# Reply To: Absence of evidence is evidence of absence

#19240
gerard.casey
Participant

Proposition 1: Absence of evidence is evidence of absence

Subject: Absence of evidence—S
Predicate: evidence of absence—P
Copula: affirmative, either universal, particular or singular
Giving us either SAP, SIP or SA’P

Proposition 2: Absence of evidence is not evidence of absence

Subject: Absence of evidence—S
Predicate: evidence of absence—P
Copula: negative, either universal, particular or singular
Giving us either SEP, SOP or SO’P

The most plausible interpretation of these propositions is as universals and that’s how I’ll take them from now on. If they are taken particularly then it is possible for both to be true simultaneously. If, for example, the propositions ‘students are intelligent’ and ‘students are not intelligent’ are taken universally, then both propositions cannot be simultaneously true; if taken particularly, both can be simultaneously true.

Both of our propositions have exactly the same subject and exactly the same predicate and so are comparable and so can be plotted on the Square of Opposition. They differ in quality—one is affirmative and the other is negative.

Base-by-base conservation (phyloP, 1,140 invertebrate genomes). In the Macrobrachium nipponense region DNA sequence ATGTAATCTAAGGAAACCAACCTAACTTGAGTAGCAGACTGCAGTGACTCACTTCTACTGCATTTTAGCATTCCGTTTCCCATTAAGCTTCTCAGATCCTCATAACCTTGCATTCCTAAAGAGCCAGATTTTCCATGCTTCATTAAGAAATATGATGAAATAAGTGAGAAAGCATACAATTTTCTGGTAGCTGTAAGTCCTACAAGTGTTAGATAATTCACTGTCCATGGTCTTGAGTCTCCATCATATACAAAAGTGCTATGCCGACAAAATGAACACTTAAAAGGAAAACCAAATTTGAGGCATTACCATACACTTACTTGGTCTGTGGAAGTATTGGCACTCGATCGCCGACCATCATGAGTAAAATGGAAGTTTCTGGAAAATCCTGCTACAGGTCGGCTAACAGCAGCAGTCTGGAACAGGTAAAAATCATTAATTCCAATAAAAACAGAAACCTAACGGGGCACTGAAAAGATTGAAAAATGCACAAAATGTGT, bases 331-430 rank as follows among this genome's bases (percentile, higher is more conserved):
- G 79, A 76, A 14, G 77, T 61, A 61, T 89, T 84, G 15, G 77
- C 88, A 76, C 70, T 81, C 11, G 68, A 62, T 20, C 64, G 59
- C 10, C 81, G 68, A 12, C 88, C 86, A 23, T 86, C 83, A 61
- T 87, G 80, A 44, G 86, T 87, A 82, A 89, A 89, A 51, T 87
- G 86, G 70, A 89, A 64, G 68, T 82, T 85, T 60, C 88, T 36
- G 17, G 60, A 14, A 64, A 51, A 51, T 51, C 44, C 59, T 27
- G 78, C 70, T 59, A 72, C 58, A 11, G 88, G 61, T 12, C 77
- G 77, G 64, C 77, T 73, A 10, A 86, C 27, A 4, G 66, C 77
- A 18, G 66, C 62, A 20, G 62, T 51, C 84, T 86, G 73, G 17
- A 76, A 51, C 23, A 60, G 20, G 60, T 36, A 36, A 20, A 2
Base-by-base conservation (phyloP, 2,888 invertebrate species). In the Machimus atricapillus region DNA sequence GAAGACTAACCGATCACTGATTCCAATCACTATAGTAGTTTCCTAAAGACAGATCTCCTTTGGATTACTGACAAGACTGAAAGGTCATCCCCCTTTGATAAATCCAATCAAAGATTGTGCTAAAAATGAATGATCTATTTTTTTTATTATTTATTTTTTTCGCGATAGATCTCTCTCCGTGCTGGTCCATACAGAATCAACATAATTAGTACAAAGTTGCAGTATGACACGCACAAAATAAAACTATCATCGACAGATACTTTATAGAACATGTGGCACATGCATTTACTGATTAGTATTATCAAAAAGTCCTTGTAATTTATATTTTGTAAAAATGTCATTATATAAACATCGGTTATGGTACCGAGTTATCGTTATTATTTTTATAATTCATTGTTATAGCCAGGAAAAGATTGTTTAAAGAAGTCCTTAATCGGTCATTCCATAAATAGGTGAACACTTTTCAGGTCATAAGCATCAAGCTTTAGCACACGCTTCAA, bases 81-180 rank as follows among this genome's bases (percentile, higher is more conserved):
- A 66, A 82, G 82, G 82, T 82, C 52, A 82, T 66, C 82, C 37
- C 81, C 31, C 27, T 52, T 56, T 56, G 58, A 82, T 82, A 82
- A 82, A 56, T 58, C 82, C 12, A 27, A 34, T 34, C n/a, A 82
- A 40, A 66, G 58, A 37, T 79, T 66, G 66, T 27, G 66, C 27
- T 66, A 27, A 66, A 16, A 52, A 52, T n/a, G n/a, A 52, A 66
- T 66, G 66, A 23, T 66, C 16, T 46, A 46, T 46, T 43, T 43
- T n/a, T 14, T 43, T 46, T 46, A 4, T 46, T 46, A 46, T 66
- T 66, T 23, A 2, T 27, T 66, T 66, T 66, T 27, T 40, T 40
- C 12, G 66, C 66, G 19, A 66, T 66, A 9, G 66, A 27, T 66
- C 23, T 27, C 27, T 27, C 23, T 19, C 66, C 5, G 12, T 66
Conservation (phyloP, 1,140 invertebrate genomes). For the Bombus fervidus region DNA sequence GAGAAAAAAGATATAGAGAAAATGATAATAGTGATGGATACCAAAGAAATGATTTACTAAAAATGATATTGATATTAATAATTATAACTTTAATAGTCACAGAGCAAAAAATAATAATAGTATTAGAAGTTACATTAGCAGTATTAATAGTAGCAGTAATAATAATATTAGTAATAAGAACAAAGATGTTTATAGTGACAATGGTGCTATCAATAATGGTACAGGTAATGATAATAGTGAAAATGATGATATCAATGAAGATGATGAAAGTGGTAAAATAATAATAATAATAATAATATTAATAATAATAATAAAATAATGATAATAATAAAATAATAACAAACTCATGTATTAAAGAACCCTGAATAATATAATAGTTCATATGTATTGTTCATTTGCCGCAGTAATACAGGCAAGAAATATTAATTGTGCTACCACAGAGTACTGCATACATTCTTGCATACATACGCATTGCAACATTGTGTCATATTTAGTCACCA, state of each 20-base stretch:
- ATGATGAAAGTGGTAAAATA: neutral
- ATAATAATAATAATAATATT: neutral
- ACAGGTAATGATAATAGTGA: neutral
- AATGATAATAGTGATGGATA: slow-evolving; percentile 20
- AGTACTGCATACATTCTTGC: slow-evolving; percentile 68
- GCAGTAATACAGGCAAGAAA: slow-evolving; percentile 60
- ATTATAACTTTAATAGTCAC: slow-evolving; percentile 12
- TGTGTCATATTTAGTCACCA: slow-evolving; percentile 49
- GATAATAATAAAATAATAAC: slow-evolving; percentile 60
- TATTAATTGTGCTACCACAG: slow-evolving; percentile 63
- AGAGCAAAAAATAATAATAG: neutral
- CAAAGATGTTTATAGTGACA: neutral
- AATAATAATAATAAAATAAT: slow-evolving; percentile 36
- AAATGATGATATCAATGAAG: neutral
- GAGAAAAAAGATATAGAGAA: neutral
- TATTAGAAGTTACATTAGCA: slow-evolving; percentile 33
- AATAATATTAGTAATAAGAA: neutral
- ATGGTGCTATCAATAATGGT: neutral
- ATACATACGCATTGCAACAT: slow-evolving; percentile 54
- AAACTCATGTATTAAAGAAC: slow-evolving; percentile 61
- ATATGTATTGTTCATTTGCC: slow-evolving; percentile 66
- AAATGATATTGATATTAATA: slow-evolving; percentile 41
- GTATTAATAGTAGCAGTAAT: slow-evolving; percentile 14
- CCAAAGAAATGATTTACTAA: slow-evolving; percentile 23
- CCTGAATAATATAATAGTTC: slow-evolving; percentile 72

We than have SAP vs SEP

Let’s take your second paragraph and amend it slightly[material within []]

If absence of evidence is evidence of absence then there is evidence [of absence].
If absence of evidence is not evidence of absence then there is no evidence [of absence].
Absence of evidence can not be both evidence [of absence] and no[t] evidence [of absence].

True

Therefore, absence of evidence in premiss 1 is not the same as absence of evidence in premiss 2.

Yes, they have different properties, as given by the predicate in their respective propositions but just as a term, ‘absence of evidence’ signifies exactly the same thing.

If the meaning of absence of evidence in premiss 1 [as given by the attachment of the predicate] is used in 2 then premiss 2 is self-contradictory and vice versa.

Well, yes, for this would be to assert SAP and SEP simultaneously.

I hope this helps a little.

Best wishes,

Gerard Casey